GREEN DETECTIVES (Excerpt) by Mike Corrao
I WOULD LIKE TO SPEAK
at dinner parties as well
as Nicanor Parra,
with his hoarse voice,
and dry tongue.
I could bathe in the words,
which would smell like
lavender and honey,
that sticks to the skin
as the body
is tarred and feathered
and its contents are removed.
I will attempt to give my own speech,
after dinner of course,
and to match the kind of meaningful,
or completely unmeaningful,
power that Nicanor Parra himself,
can grasp at a whim.
THE TITLE OF THIS SPEECH
may come as a mystery to some of you
and admittedly, this is my intention.
I’ve created a new word, AMACANAL
which right now means nothing at all.
It is a feat of architecture,
the most robust and sturdy word
of which I could conceive.
Held in place by equidistant columns.
Where each A is given enough space to breathe,
but not to disappear.
I hope for this to be a robust and sturdy
speech, capable of holding itself together,
as I usually am not.
I OFTEN IMAGINE
this word, and this speech by proxy,
as my only contribution to literature,
as I do not have the capacity to think
or speak for very long.
I CAN ONLY SPEAK AS MYSELF
I don’t have the same talent
that other artists do,
when it comes to the consuming
of foreign bodies
and filling myself with what
I want this speech to be about many things
I want you to experience the mystical,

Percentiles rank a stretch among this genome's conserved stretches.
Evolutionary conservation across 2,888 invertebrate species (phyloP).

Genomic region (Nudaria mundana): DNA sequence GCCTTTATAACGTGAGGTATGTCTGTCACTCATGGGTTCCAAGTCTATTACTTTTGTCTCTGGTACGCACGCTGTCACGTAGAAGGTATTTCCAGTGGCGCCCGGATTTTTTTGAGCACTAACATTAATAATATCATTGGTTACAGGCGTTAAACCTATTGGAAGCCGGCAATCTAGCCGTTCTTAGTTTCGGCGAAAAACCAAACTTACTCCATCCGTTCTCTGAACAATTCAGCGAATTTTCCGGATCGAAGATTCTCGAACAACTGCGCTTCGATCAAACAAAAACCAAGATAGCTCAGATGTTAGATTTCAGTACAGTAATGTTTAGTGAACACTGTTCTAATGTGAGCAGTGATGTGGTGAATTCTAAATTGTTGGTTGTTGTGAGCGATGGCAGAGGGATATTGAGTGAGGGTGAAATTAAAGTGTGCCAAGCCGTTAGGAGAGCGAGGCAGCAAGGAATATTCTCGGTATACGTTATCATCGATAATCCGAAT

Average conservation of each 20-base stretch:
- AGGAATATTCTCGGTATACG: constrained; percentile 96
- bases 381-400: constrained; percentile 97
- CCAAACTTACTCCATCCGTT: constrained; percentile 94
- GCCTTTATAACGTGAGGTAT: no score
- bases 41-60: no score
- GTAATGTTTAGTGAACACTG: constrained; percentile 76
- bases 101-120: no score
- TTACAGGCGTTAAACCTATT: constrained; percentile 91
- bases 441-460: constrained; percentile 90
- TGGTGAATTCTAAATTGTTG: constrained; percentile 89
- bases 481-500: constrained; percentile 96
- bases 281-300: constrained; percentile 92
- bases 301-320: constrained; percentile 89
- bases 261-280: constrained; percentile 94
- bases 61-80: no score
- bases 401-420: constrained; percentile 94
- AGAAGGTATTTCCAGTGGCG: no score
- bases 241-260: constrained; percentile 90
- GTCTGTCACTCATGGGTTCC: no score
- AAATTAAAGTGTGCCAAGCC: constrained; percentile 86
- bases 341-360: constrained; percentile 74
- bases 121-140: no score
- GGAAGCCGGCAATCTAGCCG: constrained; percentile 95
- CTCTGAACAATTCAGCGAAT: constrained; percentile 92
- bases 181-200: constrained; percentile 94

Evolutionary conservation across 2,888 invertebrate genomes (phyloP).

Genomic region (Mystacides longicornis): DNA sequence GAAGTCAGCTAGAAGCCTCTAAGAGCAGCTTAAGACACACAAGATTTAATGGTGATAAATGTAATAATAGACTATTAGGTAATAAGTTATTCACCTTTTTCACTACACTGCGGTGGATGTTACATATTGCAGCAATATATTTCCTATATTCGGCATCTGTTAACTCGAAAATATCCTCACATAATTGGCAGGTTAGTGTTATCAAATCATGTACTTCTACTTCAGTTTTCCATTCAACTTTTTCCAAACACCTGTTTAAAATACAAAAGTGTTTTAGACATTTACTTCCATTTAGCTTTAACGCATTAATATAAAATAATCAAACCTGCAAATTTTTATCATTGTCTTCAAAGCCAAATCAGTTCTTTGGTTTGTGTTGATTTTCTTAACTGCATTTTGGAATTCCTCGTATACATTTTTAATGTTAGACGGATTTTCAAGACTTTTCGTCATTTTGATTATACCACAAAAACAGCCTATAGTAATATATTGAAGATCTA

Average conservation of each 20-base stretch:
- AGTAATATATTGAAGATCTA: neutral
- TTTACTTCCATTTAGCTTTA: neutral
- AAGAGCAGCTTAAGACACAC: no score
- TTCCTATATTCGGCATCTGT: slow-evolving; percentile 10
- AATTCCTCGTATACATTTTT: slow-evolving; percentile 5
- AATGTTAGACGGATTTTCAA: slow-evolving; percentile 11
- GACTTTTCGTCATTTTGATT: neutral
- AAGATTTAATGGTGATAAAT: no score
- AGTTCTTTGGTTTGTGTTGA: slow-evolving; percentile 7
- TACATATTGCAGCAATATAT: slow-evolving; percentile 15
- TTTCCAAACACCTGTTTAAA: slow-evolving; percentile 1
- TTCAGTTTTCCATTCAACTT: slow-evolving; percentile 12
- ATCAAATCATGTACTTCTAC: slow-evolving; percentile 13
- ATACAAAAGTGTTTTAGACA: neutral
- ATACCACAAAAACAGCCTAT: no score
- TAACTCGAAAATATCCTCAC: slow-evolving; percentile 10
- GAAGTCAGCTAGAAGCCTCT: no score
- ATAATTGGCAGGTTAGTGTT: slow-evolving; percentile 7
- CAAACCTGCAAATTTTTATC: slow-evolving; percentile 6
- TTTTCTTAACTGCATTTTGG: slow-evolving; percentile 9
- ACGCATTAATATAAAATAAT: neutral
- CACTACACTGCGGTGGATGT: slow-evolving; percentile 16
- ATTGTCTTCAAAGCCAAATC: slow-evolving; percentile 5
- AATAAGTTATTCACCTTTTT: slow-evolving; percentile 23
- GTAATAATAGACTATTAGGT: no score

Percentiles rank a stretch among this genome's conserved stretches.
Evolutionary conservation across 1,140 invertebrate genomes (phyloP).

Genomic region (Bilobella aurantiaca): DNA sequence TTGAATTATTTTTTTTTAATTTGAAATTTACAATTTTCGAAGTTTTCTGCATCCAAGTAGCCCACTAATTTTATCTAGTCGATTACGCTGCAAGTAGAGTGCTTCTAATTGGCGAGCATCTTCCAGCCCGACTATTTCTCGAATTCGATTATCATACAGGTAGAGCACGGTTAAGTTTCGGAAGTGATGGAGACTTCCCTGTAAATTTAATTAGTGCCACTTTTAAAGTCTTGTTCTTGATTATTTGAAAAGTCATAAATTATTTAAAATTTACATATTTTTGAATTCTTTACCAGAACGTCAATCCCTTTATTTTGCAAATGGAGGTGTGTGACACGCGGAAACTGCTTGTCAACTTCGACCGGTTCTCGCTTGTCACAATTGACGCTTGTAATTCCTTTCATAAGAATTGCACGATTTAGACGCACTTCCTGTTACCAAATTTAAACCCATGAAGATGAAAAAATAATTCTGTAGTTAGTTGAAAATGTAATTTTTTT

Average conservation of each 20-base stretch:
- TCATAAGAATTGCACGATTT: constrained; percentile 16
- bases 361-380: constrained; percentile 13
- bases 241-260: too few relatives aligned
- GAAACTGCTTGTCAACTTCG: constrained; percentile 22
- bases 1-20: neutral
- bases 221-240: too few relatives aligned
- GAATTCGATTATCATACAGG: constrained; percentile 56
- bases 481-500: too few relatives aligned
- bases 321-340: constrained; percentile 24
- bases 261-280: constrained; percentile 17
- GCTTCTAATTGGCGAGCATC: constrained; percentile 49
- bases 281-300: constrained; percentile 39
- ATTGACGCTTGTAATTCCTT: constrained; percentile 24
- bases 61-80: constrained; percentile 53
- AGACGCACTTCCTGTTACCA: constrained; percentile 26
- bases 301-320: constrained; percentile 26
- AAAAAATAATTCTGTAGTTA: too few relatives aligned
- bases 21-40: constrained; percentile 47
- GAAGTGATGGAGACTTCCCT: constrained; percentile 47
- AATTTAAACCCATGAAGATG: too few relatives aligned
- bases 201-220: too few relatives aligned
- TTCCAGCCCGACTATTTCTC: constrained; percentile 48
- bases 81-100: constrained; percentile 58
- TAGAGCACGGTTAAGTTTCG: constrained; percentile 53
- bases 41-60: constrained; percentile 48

to speak out of the stump of your neck
and to look at your head which has rolled away
to see an alley of larches in Antwerp,
kids cowering under moonlight,
the guts of the vacated cavity,
empty throats lined with teeth,
the godhead, his disciples, my intentions,
I OFTEN IMAGINE
Mr. Parra, who I know would not like me,
as a grotesque and massive body, as Saturn
devouring his children,
and in this image, I am the unidentified body
whose head he has already torn off
and whose arm he is in the midst of consuming.
I would like for this image to be true,
and for my heroes, who would not like me,
to discard my being and use it for sustenance.
let me direct your attention somewhere else,
to a different painting,
now of a young Somali woman who lives
ten minutes away from me by the Riverside Plaza.
She said to me,
“They tried to rip me apart.
They tore open my stomach to remove the guts,